Guyana may not be ready for its pending oil riches, but ExxonMobil is

This tiny nation on the north coast of South America is about to become the world’s newest petrostate—and potentially the richest. In 2015, ExxonMobil made what one of its executives described as a “fairy tale” discovery in the vast Stabroek exploration block off the Guyanese coast. Since then, it’s found so much oil that by the mid-2020s Guyana, with a population of about 778,000, will probably produce more crude per citizen than any other country.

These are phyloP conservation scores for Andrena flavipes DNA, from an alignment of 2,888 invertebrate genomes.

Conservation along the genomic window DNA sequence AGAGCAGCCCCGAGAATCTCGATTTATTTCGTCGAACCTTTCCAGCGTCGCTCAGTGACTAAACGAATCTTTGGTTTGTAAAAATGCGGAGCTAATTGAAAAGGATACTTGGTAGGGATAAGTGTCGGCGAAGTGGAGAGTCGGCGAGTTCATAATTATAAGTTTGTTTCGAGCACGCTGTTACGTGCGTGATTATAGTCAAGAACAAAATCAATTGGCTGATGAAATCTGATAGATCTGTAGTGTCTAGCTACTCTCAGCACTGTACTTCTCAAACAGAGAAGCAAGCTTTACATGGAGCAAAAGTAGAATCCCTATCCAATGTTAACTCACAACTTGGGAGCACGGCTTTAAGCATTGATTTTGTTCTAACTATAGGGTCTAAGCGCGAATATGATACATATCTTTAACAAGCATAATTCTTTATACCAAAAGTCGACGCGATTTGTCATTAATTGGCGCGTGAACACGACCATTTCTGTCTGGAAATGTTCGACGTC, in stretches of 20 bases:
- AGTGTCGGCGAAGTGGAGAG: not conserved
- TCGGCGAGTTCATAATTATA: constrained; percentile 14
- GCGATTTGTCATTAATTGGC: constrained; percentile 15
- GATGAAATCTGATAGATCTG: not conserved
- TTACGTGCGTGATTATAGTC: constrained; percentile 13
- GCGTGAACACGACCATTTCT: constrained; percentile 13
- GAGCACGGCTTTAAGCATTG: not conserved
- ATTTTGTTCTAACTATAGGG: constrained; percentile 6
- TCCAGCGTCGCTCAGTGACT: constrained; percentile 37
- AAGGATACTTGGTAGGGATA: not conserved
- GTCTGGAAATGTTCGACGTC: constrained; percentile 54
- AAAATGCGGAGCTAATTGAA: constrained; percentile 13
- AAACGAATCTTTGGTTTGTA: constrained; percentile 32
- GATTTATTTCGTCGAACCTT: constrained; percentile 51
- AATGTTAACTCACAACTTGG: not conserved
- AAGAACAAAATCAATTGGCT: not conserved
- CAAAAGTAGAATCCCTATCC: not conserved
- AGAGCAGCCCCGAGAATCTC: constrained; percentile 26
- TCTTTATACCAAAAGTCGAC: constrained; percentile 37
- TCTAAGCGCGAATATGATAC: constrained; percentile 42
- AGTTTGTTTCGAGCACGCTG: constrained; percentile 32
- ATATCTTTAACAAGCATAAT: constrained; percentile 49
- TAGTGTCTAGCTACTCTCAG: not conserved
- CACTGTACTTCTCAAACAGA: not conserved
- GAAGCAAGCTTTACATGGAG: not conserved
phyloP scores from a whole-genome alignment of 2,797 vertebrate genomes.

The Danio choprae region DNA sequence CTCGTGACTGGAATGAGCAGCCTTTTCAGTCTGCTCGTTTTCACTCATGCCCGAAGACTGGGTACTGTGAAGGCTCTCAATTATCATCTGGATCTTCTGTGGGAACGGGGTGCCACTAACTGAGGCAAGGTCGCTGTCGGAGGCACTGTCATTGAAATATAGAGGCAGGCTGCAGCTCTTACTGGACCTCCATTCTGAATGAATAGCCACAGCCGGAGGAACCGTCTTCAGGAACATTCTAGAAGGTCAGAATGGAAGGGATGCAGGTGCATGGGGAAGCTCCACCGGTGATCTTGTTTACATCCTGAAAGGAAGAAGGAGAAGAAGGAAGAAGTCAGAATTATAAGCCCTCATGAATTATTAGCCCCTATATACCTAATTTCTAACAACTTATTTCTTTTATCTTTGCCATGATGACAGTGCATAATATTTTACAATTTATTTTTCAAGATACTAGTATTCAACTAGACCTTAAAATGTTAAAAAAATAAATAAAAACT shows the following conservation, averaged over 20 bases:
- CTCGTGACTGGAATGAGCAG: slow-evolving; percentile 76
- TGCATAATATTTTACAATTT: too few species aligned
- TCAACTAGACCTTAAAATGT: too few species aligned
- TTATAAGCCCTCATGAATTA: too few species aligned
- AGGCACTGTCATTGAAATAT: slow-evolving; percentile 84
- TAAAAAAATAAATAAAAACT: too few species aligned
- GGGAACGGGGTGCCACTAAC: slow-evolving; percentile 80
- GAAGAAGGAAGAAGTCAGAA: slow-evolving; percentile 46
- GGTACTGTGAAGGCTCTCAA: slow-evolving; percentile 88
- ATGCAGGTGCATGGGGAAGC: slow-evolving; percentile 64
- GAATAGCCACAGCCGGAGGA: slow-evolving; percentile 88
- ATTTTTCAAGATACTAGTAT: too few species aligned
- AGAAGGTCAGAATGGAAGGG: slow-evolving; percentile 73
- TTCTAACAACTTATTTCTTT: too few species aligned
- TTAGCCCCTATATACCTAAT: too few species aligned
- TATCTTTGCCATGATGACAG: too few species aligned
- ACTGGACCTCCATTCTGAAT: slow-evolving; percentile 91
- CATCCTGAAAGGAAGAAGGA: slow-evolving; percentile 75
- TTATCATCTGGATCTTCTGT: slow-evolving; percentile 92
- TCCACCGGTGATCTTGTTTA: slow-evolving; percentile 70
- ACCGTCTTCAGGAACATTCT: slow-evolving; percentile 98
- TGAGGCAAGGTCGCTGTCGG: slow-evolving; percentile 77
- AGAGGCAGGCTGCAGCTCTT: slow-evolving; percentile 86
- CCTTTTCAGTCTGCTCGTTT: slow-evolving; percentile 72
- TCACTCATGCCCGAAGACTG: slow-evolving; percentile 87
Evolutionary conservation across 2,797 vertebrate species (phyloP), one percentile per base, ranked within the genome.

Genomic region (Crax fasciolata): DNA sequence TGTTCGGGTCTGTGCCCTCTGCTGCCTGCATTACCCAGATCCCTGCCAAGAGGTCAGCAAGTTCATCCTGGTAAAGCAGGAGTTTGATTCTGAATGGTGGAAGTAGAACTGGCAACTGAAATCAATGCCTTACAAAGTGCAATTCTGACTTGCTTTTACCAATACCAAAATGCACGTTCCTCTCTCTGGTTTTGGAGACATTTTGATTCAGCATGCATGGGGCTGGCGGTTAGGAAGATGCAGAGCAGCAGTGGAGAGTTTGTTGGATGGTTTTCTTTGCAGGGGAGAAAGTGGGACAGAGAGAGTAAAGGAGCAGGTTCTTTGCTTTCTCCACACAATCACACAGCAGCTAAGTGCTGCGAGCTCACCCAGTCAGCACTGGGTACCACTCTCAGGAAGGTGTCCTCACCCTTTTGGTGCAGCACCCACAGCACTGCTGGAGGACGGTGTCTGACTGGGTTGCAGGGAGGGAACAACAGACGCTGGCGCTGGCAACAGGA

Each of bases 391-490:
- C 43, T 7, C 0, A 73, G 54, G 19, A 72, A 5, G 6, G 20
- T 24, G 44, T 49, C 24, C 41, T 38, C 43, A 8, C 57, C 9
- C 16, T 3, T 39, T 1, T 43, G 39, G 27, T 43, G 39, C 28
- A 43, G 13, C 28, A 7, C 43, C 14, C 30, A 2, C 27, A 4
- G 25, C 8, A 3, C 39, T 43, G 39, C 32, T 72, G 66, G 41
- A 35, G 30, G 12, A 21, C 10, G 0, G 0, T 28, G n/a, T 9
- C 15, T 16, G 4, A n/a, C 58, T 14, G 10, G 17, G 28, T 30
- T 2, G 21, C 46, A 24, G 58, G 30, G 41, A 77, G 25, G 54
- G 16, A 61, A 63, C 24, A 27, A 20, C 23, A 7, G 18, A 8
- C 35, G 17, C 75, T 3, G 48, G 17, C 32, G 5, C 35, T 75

Crucially, however, Guyana—a poor former colony, first of the Dutch, then of the British—is unprepared for what’s coming. Its petroleum laws were written in the 1980s. The Department of Energy has an annual budget of $2 million. Five years after Exxon’s discovery, the country still hasn’t finished crafting relevant new laws or even established a regulatory body to oversee exploration and production. Last year the government set up a sovereign wealth fund to soak up as much as $5 billion in oil revenue per year by 2025, but there are no plans for how to spend it.

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